Your dentist will use general anesthesia or sedation according to how the wisdom teeth are situated and appear in the x-rays. This should put you to sleep during the surgery. If your wisdom tooth is embedded deep in the gum line, an incision will be made in the gum to expose the bone and tooth.
If the extraction process is challenging, your dentist may divide the tooth into several pieces before removing them all. The best-case scenario will be if your wisdom tooth has erupted completely. The more visible it is above the gums, the easier it will be to remove.
After the extraction process is complete, the incision site will be cleaned. All remaining debris will be removed. Then you will get stitched up if you require stitches. Your dentist will then apply gauze over the site. This should help stop any bleeding. The gauze will also help form a blood clot.
Is Anesthesia Necessary?
Many patients wonder if they need to be put to sleep during the surgery. As scary as it sounds to get your tooth removed, you will be happy to know that wisdom tooth removals can be done in your dentist’s office chair. A bit of anesthesia goes a long way to ease the pain by numbing your tooth and the surrounding area.
Even though you may be awake during the process and feel your dentist probing your mouth, you should not feel any pain. The nitrous oxide gas available will also help you relax during the entire extraction procedure. Otherwise, you can also request to be sedated through an intravenous line to help sleep until the job is done.
The risks associated with having your wisdom teeth removed can be difficulty breathing, fever, or excessive bleeding. You may also see some pus around the wound. However, these symptoms are very uncommon. Only severe cases will experience signs of an infection and nerve damage.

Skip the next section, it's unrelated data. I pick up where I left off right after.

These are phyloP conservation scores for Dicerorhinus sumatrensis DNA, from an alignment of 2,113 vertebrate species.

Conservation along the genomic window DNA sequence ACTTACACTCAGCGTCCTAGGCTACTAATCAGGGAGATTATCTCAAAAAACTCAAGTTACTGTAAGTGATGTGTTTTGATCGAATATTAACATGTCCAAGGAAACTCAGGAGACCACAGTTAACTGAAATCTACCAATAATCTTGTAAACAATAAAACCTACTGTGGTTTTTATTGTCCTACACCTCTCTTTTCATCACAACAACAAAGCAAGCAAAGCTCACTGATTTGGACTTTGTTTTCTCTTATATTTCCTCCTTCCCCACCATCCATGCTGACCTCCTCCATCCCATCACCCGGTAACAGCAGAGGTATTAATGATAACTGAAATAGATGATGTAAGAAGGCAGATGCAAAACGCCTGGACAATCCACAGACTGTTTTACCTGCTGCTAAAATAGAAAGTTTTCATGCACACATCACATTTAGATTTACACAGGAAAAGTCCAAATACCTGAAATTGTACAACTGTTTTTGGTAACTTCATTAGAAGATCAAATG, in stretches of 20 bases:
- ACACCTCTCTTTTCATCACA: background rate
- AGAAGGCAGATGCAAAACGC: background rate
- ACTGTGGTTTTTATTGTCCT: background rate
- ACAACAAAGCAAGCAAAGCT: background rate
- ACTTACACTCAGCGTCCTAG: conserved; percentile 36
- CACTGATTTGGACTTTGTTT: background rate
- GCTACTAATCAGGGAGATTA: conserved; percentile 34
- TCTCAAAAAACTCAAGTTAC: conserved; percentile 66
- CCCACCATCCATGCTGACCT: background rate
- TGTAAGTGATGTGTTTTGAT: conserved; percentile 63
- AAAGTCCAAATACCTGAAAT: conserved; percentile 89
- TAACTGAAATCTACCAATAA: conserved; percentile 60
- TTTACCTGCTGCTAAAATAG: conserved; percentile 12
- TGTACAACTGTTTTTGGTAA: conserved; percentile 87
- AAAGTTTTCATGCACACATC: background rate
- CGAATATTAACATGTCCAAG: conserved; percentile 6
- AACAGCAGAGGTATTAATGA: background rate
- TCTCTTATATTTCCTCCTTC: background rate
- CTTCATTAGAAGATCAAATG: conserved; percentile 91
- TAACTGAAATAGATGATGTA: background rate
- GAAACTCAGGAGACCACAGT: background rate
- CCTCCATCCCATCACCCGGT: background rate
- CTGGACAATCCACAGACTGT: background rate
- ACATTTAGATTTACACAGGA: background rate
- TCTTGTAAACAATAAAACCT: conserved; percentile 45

Preparing Before Extraction
If your wisdom tooth is removed in-chair at your dentist’s office, you can expect to go home the same day. You should arrange transport home by asking a friend or family member to give you a ride. You must also avoid drinking or eating before the surgery.
Always arrive early to your appointment to ask the dentist any last-minute questions you may have about the process. This is the best opportunity to discuss your options for anesthesia.
Get the Best Dental Care Today
Now that you know all about wisdom teeth removal, you should find the best dentist for the job. Remember to ask a lot of questions. If all goes well, you should be able to have an in-chair procedure instead of surgery. Remember to take some time off work to recover.
The next few days after extraction can be a bit uncomfortable with headaches and a little pain. Your dentist can also prescribe a pain reliever to make life easier. If you enjoyed reading this dental care guide, check out some of our other posts for more information.